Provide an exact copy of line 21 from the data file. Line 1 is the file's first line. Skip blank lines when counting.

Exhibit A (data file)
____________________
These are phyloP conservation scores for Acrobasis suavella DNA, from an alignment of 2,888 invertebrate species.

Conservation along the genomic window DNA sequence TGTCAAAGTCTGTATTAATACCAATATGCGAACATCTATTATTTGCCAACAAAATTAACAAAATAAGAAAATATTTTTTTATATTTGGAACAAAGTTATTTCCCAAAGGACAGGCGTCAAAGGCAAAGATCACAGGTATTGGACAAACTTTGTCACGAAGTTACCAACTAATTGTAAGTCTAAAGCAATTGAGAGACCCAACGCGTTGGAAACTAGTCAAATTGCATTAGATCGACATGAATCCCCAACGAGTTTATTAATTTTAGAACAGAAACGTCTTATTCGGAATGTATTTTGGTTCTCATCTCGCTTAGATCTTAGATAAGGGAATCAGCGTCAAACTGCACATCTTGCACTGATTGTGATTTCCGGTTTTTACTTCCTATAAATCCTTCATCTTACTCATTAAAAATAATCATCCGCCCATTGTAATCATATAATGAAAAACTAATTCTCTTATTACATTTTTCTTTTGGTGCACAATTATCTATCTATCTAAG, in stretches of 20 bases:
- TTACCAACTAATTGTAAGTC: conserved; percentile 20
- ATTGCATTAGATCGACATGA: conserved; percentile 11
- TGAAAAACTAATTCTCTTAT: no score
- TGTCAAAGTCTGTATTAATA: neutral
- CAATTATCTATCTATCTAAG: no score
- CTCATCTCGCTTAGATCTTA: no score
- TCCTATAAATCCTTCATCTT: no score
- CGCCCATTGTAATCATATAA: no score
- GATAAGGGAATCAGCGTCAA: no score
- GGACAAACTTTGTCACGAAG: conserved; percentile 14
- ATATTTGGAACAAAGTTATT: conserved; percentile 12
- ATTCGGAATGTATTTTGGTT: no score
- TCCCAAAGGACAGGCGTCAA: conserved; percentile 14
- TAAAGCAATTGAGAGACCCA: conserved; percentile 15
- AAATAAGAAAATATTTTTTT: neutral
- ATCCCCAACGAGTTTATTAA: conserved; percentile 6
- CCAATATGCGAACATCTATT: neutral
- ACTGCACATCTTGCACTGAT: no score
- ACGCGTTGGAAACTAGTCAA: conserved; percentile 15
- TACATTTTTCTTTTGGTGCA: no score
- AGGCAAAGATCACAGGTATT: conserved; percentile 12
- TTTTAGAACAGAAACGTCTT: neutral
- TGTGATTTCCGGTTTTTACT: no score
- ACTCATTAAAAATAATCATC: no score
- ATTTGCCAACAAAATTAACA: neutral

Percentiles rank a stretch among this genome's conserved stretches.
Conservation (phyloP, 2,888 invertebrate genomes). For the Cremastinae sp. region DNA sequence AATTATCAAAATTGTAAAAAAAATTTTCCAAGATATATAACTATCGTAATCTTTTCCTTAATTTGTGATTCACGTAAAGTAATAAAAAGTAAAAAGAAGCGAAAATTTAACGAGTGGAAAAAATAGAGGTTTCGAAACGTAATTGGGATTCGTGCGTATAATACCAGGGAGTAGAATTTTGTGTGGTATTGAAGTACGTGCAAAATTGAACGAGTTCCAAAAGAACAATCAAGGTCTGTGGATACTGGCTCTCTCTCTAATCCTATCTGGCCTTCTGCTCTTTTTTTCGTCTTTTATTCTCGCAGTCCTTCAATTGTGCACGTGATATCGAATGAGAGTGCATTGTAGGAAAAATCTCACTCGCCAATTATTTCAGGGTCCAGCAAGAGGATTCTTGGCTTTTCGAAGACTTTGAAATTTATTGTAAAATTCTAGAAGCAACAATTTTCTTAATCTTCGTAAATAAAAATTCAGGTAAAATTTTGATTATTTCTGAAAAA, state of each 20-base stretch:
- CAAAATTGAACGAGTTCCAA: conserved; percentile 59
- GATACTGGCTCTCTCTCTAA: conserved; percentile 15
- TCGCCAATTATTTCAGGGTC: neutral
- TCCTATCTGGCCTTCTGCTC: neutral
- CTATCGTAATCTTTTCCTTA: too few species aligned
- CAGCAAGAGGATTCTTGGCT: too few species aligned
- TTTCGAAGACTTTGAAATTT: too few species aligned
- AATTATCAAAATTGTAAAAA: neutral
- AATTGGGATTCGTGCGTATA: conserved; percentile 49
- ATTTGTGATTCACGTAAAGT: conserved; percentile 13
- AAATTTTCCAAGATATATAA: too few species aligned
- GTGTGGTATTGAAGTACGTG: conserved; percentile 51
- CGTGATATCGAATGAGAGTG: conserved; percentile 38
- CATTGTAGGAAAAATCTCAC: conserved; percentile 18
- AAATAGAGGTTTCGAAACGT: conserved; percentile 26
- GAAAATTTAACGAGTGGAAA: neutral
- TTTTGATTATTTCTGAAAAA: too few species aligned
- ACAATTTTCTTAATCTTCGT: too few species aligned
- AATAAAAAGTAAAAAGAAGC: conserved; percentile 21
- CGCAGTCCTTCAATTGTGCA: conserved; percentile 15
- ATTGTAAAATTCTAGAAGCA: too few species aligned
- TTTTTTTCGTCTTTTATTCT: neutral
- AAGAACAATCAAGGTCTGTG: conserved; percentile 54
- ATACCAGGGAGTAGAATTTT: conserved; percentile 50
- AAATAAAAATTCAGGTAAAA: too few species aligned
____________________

- ACGCGTTGGAAACTAGTCAA: conserved; percentile 15